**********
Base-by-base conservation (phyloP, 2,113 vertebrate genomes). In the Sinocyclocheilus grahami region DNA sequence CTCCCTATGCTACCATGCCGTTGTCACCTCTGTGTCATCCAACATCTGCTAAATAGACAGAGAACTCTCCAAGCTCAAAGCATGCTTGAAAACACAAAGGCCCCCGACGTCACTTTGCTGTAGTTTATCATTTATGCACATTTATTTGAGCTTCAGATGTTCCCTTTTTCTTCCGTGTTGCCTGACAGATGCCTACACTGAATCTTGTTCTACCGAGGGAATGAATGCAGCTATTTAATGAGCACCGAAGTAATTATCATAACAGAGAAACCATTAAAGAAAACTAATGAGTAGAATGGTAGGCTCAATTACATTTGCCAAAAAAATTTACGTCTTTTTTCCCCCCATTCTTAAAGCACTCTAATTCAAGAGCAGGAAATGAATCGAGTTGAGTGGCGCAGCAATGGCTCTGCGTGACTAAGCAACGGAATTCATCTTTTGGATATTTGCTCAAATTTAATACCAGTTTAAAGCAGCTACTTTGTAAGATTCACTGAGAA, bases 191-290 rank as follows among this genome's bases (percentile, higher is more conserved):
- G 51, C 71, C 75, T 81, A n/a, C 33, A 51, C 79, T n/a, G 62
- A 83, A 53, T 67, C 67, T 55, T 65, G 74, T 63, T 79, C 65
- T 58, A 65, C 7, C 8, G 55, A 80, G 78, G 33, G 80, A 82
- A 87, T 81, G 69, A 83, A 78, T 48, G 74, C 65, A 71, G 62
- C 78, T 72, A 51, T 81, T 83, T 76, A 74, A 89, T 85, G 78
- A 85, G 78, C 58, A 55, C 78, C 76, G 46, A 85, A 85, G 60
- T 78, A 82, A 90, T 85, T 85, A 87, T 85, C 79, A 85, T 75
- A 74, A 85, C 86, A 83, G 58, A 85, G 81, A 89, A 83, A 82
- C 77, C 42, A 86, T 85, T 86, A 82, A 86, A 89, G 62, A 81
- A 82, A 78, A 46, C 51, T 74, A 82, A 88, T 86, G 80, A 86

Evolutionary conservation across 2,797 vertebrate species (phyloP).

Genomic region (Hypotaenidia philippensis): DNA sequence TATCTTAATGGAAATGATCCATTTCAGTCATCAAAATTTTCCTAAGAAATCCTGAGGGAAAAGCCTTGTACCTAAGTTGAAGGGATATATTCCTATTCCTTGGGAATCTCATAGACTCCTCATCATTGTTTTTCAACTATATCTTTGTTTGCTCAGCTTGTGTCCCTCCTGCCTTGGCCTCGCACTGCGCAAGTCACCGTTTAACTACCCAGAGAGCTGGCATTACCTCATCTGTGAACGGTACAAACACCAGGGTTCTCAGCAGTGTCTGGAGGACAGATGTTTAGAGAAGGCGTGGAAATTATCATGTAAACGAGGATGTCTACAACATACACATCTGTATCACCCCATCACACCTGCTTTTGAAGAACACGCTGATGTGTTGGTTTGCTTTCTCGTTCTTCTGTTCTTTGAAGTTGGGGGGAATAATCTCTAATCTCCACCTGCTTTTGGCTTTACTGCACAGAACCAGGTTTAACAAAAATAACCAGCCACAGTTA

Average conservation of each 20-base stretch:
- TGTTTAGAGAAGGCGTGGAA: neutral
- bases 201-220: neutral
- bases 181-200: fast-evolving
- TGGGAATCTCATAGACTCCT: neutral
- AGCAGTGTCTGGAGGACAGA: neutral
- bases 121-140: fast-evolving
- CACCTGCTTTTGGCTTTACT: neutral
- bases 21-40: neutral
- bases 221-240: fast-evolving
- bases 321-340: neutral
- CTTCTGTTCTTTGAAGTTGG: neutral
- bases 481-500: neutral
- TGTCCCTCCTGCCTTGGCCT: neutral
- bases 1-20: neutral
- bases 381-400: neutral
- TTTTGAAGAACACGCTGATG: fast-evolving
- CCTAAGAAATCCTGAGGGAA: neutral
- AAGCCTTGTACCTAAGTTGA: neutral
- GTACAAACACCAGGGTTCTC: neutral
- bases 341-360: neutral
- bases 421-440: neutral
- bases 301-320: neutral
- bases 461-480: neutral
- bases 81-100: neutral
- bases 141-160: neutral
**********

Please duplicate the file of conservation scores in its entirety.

Base-by-base conservation (phyloP, 2,113 vertebrate genomes). In the Sinocyclocheilus grahami region DNA sequence CTCCCTATGCTACCATGCCGTTGTCACCTCTGTGTCATCCAACATCTGCTAAATAGACAGAGAACTCTCCAAGCTCAAAGCATGCTTGAAAACACAAAGGCCCCCGACGTCACTTTGCTGTAGTTTATCATTTATGCACATTTATTTGAGCTTCAGATGTTCCCTTTTTCTTCCGTGTTGCCTGACAGATGCCTACACTGAATCTTGTTCTACCGAGGGAATGAATGCAGCTATTTAATGAGCACCGAAGTAATTATCATAACAGAGAAACCATTAAAGAAAACTAATGAGTAGAATGGTAGGCTCAATTACATTTGCCAAAAAAATTTACGTCTTTTTTCCCCCCATTCTTAAAGCACTCTAATTCAAGAGCAGGAAATGAATCGAGTTGAGTGGCGCAGCAATGGCTCTGCGTGACTAAGCAACGGAATTCATCTTTTGGATATTTGCTCAAATTTAATACCAGTTTAAAGCAGCTACTTTGTAAGATTCACTGAGAA, bases 191-290 rank as follows among this genome's bases (percentile, higher is more conserved):
- G 51, C 71, C 75, T 81, A n/a, C 33, A 51, C 79, T n/a, G 62
- A 83, A 53, T 67, C 67, T 55, T 65, G 74, T 63, T 79, C 65
- T 58, A 65, C 7, C 8, G 55, A 80, G 78, G 33, G 80, A 82
- A 87, T 81, G 69, A 83, A 78, T 48, G 74, C 65, A 71, G 62
- C 78, T 72, A 51, T 81, T 83, T 76, A 74, A 89, T 85, G 78
- A 85, G 78, C 58, A 55, C 78, C 76, G 46, A 85, A 85, G 60
- T 78, A 82, A 90, T 85, T 85, A 87, T 85, C 79, A 85, T 75
- A 74, A 85, C 86, A 83, G 58, A 85, G 81, A 89, A 83, A 82
- C 77, C 42, A 86, T 85, T 86, A 82, A 86, A 89, G 62, A 81
- A 82, A 78, A 46, C 51, T 74, A 82, A 88, T 86, G 80, A 86

Evolutionary conservation across 2,797 vertebrate species (phyloP).

Genomic region (Hypotaenidia philippensis): DNA sequence TATCTTAATGGAAATGATCCATTTCAGTCATCAAAATTTTCCTAAGAAATCCTGAGGGAAAAGCCTTGTACCTAAGTTGAAGGGATATATTCCTATTCCTTGGGAATCTCATAGACTCCTCATCATTGTTTTTCAACTATATCTTTGTTTGCTCAGCTTGTGTCCCTCCTGCCTTGGCCTCGCACTGCGCAAGTCACCGTTTAACTACCCAGAGAGCTGGCATTACCTCATCTGTGAACGGTACAAACACCAGGGTTCTCAGCAGTGTCTGGAGGACAGATGTTTAGAGAAGGCGTGGAAATTATCATGTAAACGAGGATGTCTACAACATACACATCTGTATCACCCCATCACACCTGCTTTTGAAGAACACGCTGATGTGTTGGTTTGCTTTCTCGTTCTTCTGTTCTTTGAAGTTGGGGGGAATAATCTCTAATCTCCACCTGCTTTTGGCTTTACTGCACAGAACCAGGTTTAACAAAAATAACCAGCCACAGTTA

Average conservation of each 20-base stretch:
- TGTTTAGAGAAGGCGTGGAA: neutral
- bases 201-220: neutral
- bases 181-200: fast-evolving
- TGGGAATCTCATAGACTCCT: neutral
- AGCAGTGTCTGGAGGACAGA: neutral
- bases 121-140: fast-evolving
- CACCTGCTTTTGGCTTTACT: neutral
- bases 21-40: neutral
- bases 221-240: fast-evolving
- bases 321-340: neutral
- CTTCTGTTCTTTGAAGTTGG: neutral
- bases 481-500: neutral
- TGTCCCTCCTGCCTTGGCCT: neutral
- bases 1-20: neutral
- bases 381-400: neutral
- TTTTGAAGAACACGCTGATG: fast-evolving
- CCTAAGAAATCCTGAGGGAA: neutral
- AAGCCTTGTACCTAAGTTGA: neutral
- GTACAAACACCAGGGTTCTC: neutral
- bases 341-360: neutral
- bases 421-440: neutral
- bases 301-320: neutral
- bases 461-480: neutral
- bases 81-100: neutral
- bases 141-160: neutral